It was in 1921 that the Canadian National Committee for Mental Health Hygiene issued the following statement to newly established hospitals across our rapidly growing nation: “While the nurses are apparently faithful in the conduct of their duties, there is an urgent need for the establishment of a training school!” In following up with this urgent mandate it would be in 1930 that Dr. C.A. Baragar, the superintendent at the Provincial Mental Hospital near Ponoka established the first psychiatric nursing course at the centre.
That first training program was for six months but became so popular and successful that during the same period, a three-year course was introduced to encourage men and women to pursue their basic training in psych nursing as well as a registered nursing affiliation in both a mental hospital and general hospital setting. This longstanding and proud nursing tradition has carried on to this day at Centennial Centre for Mental Health and Brain Injury and throughout Alberta.
Along the way thousands of men and women have graduated and pursued exciting careers that serve the vital needs of clients at both psychiatric and general hospitals, as well as throughout their communities.
Alberta Hospital class of 1972
The 36 men and women who were members of the 1972 Alberta Hospital graduating class would be the last group to complete the two- and four-year nursing training format. Of the successful candidates, 27 received their diplomas in psychiatric nursing from the two-year program, while nine achieved their psychiatric/registered nursing diplomas after completing the four-year provincial training course.
Following the always glitzy graduation ceremony in Ponoka, many of these excited new nurses went out on a new adventure to pursue careers throughout the province and beyond, while others who had been born and raised in this area went to work at the Alberta Hospital or in other medical centres and capacities in our community. Over the past 40 years many of these 1972 nursing grads raised their families here, took part in many year-round activities and watched in awe the countless changes at the Centennial Centre, all other health services, and of course in personnel. While many have retired, some of these grads continue to work in the mental health and medical professions, or enjoy proudly watching, admiring and supporting the generations who have followed in their footsteps.
There is no doubt that the evening of Saturday, Sept. 22 was a special occasion for those members and their spouses who were able to attend the gala 40-year reunion of the Alberta Hospital Psychiatric Nurses graduation class of 1972. The event was held at the Ponoka Stampede Grounds, with 15 members of the class in attendance and featured a delightful evening of camaraderie and memories, as well as the sharing of photos and updates of what direction everyone’s life had taken after their graduation from the Alberta Hospital. Special tributes were made to those who were unable to attend the reunion, as well remembering classmates Scotty Nichol, Pat Webber and Delores Hoffman, who have passed away.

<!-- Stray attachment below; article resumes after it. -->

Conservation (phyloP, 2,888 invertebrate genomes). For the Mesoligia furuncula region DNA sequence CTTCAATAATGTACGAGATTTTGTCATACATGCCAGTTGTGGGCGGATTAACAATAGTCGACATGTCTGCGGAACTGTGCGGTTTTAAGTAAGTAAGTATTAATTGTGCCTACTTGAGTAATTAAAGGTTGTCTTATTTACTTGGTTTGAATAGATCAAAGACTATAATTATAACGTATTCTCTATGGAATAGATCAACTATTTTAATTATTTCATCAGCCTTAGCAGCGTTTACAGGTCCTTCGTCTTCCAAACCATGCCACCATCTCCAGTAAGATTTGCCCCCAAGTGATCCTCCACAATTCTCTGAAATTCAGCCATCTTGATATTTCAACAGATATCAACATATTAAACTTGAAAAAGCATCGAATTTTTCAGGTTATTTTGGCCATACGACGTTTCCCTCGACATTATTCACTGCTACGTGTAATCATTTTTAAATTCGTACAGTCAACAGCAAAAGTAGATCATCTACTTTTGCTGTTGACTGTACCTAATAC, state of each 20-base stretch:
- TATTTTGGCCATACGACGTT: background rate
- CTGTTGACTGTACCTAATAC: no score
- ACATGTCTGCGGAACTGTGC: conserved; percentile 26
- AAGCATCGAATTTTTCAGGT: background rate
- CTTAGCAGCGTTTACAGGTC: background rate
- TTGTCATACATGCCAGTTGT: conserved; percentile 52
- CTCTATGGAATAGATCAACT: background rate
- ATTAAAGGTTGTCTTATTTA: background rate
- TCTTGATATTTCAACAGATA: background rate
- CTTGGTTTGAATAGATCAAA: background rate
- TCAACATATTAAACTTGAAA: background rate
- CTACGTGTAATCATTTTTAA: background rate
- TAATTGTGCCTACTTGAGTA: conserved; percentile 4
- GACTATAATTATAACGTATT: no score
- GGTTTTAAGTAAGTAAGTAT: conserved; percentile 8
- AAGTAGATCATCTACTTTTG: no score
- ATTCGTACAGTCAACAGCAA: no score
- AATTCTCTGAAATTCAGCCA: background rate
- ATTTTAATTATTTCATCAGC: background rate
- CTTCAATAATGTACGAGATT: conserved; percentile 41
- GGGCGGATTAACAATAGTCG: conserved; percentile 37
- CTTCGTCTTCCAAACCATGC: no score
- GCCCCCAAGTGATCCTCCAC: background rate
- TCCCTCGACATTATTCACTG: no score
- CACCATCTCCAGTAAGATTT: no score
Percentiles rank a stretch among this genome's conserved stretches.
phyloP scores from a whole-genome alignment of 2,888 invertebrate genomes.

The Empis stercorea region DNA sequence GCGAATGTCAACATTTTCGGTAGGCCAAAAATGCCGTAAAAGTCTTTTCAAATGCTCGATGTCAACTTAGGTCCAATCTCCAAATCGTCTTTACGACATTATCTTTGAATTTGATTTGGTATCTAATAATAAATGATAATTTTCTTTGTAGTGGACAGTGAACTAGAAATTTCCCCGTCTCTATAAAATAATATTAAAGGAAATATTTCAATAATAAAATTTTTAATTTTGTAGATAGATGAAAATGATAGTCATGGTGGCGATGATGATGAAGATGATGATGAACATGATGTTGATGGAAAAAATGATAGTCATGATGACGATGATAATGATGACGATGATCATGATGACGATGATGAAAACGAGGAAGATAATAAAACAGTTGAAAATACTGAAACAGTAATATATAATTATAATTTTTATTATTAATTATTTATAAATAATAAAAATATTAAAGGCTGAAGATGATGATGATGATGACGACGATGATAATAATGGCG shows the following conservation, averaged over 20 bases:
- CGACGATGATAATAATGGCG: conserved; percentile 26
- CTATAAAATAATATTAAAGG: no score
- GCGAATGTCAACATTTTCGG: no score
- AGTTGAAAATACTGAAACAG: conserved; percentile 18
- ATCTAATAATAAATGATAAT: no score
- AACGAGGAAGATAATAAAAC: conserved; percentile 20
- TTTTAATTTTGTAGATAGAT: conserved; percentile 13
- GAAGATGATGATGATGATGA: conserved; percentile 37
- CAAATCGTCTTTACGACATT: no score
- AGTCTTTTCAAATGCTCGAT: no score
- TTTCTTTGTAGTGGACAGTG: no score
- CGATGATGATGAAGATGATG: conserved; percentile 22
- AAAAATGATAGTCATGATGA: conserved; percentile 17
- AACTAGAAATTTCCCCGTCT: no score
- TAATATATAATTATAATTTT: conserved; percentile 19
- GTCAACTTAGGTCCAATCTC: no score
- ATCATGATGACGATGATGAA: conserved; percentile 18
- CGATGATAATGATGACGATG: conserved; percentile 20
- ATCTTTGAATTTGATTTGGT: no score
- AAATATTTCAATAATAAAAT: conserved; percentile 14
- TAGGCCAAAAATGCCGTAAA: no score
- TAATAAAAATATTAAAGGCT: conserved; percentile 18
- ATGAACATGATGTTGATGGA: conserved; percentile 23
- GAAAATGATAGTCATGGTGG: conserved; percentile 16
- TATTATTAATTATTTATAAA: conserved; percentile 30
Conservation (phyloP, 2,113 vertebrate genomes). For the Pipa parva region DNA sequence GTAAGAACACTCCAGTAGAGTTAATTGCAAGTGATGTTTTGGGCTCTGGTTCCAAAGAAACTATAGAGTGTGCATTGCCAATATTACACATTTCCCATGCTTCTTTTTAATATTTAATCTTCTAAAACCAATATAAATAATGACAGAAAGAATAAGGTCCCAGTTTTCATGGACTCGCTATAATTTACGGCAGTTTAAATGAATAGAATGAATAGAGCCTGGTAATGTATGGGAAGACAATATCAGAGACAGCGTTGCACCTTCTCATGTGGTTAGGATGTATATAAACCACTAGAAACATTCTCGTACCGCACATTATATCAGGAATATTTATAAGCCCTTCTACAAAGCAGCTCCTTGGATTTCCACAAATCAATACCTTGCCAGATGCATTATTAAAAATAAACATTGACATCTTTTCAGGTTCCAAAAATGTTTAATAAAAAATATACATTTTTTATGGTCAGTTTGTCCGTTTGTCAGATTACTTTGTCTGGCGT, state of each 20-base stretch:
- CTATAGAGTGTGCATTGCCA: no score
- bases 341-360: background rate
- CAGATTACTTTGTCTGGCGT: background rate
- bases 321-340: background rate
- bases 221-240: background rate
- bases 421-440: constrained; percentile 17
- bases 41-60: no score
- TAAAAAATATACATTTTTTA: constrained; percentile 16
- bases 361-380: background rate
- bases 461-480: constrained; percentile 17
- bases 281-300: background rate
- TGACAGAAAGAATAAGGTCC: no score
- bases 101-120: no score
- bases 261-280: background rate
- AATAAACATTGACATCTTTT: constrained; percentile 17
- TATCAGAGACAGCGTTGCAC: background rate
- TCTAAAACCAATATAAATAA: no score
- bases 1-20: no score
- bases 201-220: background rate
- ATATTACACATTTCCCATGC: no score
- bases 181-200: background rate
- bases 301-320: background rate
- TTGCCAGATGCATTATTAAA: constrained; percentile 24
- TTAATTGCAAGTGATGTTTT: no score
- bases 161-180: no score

Following are some of the highlights recalled by that rambunctious class of ’72.
• Those long hard days of training and work on the wards were made a whole late easier by a fun loving group of young men and women who were never afraid to play lots of tricks against each other, or to get together on many occasions just to let off steam, have a few laughs. and maybe even a few beers. Who would ever forget giving needles to oranges and trying not to faint at the first sight of blood in the OR?
• Dr. James Byers was the Medical Superintendant at the Alberta Hospital from 1965 to 1972, and Mrs. Muriel Thumlert was the Director of Nursing. Some of the Instructors who led this class of 1972 through their paces were Midge Culham, Lorraine Way, and Henry Matejka, along with many others, that they will likely never forget.
• One of the biggest challenges for the nursing students was trying to hide from those strict house mothers at the popular nurses’ residence, or trying to sneak in or out after curfew. There was of course always a steady stream of eligible young gentleman from Ponoka and districts vying for the attention of those young students, and in some cases, their evening and weekend flings turned into a life-long commitment. As class member Dianne (Oness) Hughes expressed, after a long and busy shift at the hospital, it was always nice to go home to the hubby and kids.
Treatment and training methods, as well as hospital procedures and facilities have changed a great deal over the years, but that longstanding nursing tradition of excellence in patient care and understanding has always remained the same. Those who may be wishing to pursue a nursing career are welcome to contact the Grant McEwan University psychiatric nursing program at the Centennial Centre for Mental Health and Brain Injury, phone 403-783-7801.